“SM has now come of age, and is looking forward to taking another leap. We will accomplish the world’s greatest ‘blooming of culture,’” Lee said during his presentation.

Rivaling SM is another top dog in the Korean entertainment industry – Yang Hyun-suk of YG Entertainment.

An interior view of YG Entertainment’s barbecue restaurant, Samgeori Pujutgan, located in Hongdae (YG Entertainment)
An interior view of YG Entertainment’s barbecue restaurant, Samgeori Pujutgan, located in Hongdae (YG Entertainment)

No stranger to appearing on the small screen, the cafeteria at YG’s company headquarters has garnered much public attention in the past. Audience members have gotten quick glimpses of the agency’s notoriously tasty, in-house cafeteria food through various K-pop reality shows, with Yang famously having stated, “Our families must eat well to work well.”

In 2004, the company established a dining subsidiary YG Foods which opened its first Korean-style pub Samgeori Pocha in 2004. Noh Hee-young, former brand executive of mega-conglomerate retail giant CJ Group, was later appointed to head YG Foods leading to the unveiling of the agencies new Korean barbecue franchise – Samgeori Butchers. 

Customers wait in line to eat at YG Entertainment’s Hongdae barbecue restaurant Samgeori Pujutgan. (YG Entertainment)
Customers wait in line to eat at YG Entertainment’s Hongdae barbecue restaurant Samgeori Pujutgan. (YG Entertainment)

Last June, the agency opened the first Samgeori Butchers in Hongdae. In less than a year, the company has already launched two branches of “YG Republique”  -- which feature YG’s Samgeori Butchers, K Pub and 3 Birds cafe -- in the bustling tourist hotspots of Myeong-dong and the IFC Mall in Yeouido.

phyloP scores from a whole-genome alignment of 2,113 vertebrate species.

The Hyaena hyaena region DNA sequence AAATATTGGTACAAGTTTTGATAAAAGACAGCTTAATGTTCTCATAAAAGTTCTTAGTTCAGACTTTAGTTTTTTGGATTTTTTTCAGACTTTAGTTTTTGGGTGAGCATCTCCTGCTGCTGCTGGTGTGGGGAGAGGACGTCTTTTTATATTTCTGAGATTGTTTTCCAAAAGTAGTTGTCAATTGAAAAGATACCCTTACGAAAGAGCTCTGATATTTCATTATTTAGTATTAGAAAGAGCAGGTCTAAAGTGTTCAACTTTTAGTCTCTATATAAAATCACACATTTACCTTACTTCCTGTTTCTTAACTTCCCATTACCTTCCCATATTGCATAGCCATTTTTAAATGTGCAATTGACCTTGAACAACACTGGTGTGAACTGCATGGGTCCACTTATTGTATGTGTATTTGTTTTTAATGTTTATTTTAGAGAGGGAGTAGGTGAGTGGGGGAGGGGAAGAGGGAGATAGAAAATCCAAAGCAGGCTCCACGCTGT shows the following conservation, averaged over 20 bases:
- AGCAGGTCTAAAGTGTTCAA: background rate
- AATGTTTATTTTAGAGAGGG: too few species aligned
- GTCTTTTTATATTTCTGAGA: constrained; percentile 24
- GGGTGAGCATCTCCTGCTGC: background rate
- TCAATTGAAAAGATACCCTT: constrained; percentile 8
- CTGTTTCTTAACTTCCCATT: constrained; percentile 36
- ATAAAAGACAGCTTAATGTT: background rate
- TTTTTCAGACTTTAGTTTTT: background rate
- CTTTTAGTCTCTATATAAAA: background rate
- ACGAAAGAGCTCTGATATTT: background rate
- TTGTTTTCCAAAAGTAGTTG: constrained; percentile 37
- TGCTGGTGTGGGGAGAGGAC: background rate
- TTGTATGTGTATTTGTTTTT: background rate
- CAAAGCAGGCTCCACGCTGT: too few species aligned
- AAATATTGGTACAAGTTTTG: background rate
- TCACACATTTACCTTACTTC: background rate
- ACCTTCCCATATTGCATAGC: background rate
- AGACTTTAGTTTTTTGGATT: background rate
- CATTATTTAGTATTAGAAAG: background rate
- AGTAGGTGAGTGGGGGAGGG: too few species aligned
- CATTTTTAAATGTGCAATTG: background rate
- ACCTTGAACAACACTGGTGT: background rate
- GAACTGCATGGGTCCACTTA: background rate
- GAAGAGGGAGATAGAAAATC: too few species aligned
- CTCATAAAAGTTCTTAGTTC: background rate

“YG Republique is not just a brand that is launching in Korea. We are currently preparing to expand our brand into the overseas market,” said a spokesperson at YG Foods, adding that the company plans on opening a YG Republique complex in ShowDC Mall in Bangkok in June.

Later this year YG expects to open its Republique dining complexes in Orange County, California and China. 

An interior view of YG Entertainment’s 3 Birds cafe in Myeong-dong. (YG Entertainment)
An interior view of YG Entertainment’s 3 Birds cafe in Myeong-dong. (YG Entertainment)

Along with his fellow agency rivals, mega K-pop producer and founder of JYP Entertainment Park Jin-young has also taken a stab at the restaurant scene, with hopes of global expansion. However this was met with little success.

In 2012, JYP Entertainment opened a chic, upscale Korean barbeque joint, Kristalbelli, near Korea Town in downtown Manhattan. Park had announced that he had invented the restaurant’s signature grill, as well as created his own grilling manual after visiting numerous barbecue establishments in his home country.

Banking on its success, JYP Entertainment had announced its plan to open branches in cities worldwide including Los Angeles, Tokyo and Beijing. However, the agency ended up selling off the restaurant and was unable to expand the brand.

By Julie Jackson (juliejackson@heraldcorp.com)

This is the 13th article in a series that explores the driving forces behind hallyu and the global rise of Korean pop culture. -- Ed.